Interview, Katherine Golden Anderson
Katherine Golden Anderson (b. 1920s) is the great-great-granddaughter of the Reverend Thomas James, the founder of Rochester’s Memorial African Methodist Episcopal (AME) Zion Church. Born in Rochester, New York, around the 1920s, Anderson attended School #9 and Washington High School, and she graduated from Ben Franklin High in the 1930s. Her first job was at the information desk in the admitting office at Genesee Hospital. Anderson also worked as a bookkeeper for a tobacco company before becoming a cerk/typist for the City of Rochester, a position she had held for 18 years at the time of this interview. Anderson came from a family that valued education. Her mother was a fourth-grade teacher in Webster, New York, and her grandmother graduated from the Rochester Free Academy, attended Howard University, and went on to become an opera singer. Anderson’s son, Todd, graduated from Rochester’s Allendale Columbia school in 1976 and went on to attend college.
In this interview, Anderson touches on her life experiences, but mostly discusses the life and significance of her relative, the Rev. Thomas James. James was born a slave, but became a self-educated free man. He helped publish the antislavery newspaper The Rights of Man and traveled throughout the country distributing the paper and supporting abolition. James came to Rochester around 1822, founded the Memorial AME Zion Church in 1829, and was instrumental in bringing Frederick Douglass to Rochester. James used his church to help escaped slaves reach Canada through the Underground Railroad.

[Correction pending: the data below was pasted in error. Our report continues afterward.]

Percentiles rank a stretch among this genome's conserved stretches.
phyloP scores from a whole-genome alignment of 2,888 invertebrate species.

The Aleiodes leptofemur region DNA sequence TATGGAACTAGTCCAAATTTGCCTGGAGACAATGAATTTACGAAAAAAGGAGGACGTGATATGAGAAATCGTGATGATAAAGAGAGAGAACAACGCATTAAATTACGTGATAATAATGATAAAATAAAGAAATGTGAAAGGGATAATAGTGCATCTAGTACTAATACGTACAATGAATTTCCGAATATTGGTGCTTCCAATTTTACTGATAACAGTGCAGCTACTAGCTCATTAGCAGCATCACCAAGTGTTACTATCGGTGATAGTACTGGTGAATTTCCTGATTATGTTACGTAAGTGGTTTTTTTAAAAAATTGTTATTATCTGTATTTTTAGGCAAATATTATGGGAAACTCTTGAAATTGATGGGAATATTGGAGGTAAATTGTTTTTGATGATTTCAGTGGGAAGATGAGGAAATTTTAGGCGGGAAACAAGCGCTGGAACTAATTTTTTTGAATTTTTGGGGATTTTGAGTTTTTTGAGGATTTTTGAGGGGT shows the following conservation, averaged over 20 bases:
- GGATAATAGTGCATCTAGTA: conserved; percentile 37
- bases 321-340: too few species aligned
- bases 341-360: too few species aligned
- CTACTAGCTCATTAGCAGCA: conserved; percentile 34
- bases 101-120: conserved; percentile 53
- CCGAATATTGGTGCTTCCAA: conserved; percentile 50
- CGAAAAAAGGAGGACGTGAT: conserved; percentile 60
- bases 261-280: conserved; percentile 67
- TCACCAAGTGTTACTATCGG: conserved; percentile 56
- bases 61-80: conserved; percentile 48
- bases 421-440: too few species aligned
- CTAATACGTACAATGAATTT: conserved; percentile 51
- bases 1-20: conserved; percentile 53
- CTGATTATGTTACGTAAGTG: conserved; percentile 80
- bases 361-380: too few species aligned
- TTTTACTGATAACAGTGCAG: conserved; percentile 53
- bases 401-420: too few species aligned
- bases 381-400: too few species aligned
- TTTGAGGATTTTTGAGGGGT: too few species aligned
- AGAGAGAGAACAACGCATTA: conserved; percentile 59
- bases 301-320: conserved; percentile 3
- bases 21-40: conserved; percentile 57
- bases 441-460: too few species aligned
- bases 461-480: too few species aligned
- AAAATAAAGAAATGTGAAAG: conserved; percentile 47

Discussing her own experiences, Anderson says that as a child, she remembers few racial problems in school and that she “had a very good life as a young girl.” She offers hope and advice for the future, saying that young people should hold onto their heritage and values and contribute to society. She suggests that a cultural center or archive be established in Rochester to help commemorate the Underground Railroad.